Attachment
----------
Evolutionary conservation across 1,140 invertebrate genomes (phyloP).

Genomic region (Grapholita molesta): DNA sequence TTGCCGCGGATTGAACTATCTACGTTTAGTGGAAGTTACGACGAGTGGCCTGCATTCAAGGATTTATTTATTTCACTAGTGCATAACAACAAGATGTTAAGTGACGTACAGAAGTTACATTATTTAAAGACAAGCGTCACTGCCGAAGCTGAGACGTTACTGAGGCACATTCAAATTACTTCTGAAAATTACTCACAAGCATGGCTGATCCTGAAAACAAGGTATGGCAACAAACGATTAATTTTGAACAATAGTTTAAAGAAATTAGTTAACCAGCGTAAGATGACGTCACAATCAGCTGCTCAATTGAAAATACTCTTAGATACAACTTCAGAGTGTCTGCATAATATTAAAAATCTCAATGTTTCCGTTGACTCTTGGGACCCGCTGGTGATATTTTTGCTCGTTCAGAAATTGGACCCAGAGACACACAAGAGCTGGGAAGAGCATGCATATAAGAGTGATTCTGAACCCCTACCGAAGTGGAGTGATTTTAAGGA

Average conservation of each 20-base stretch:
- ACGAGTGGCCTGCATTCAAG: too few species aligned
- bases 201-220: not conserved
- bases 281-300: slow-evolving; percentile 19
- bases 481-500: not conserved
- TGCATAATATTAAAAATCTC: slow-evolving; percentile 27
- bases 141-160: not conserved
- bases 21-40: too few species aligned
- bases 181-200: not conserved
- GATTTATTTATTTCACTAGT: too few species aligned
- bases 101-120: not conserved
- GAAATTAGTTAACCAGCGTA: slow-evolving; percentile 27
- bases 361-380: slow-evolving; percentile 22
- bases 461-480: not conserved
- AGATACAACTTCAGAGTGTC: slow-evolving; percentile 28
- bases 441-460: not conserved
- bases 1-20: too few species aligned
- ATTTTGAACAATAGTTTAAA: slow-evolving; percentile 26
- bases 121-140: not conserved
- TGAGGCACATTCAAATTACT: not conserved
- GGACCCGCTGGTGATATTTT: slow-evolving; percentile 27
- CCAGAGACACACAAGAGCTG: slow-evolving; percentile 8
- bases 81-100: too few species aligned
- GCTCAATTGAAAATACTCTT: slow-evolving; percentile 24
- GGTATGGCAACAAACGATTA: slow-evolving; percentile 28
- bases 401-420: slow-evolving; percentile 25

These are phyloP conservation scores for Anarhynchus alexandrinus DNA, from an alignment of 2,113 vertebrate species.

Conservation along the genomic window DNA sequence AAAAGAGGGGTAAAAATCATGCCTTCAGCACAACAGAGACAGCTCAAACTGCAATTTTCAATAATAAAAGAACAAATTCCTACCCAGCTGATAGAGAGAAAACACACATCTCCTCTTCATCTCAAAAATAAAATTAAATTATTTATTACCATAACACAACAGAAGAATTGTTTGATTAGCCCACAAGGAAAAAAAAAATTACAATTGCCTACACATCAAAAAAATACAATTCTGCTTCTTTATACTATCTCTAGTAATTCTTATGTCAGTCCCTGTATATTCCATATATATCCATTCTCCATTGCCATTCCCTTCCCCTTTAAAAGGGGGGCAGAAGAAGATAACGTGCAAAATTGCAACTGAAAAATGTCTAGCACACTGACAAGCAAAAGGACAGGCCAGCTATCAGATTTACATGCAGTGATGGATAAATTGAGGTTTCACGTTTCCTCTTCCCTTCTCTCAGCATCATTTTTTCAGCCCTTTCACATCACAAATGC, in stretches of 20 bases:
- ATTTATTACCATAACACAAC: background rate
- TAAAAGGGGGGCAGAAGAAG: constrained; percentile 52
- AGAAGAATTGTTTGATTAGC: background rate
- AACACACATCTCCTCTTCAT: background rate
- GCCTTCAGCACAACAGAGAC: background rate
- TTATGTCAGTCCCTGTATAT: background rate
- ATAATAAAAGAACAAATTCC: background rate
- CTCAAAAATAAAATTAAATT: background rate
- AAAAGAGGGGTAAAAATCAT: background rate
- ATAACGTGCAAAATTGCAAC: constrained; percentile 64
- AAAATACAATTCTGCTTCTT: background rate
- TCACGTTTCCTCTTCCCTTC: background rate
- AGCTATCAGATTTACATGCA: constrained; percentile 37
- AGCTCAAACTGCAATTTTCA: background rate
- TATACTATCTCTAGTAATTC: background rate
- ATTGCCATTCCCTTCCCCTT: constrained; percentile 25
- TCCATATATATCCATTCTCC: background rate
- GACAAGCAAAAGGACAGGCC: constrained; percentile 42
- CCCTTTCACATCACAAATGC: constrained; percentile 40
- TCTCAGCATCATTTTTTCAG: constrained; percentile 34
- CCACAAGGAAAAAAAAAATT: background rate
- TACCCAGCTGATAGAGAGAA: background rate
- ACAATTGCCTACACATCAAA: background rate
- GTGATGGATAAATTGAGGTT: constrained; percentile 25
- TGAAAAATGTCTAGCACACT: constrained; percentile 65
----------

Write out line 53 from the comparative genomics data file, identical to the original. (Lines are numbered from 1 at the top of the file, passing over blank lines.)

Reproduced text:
- ACAATTGCCTACACATCAAA: background rate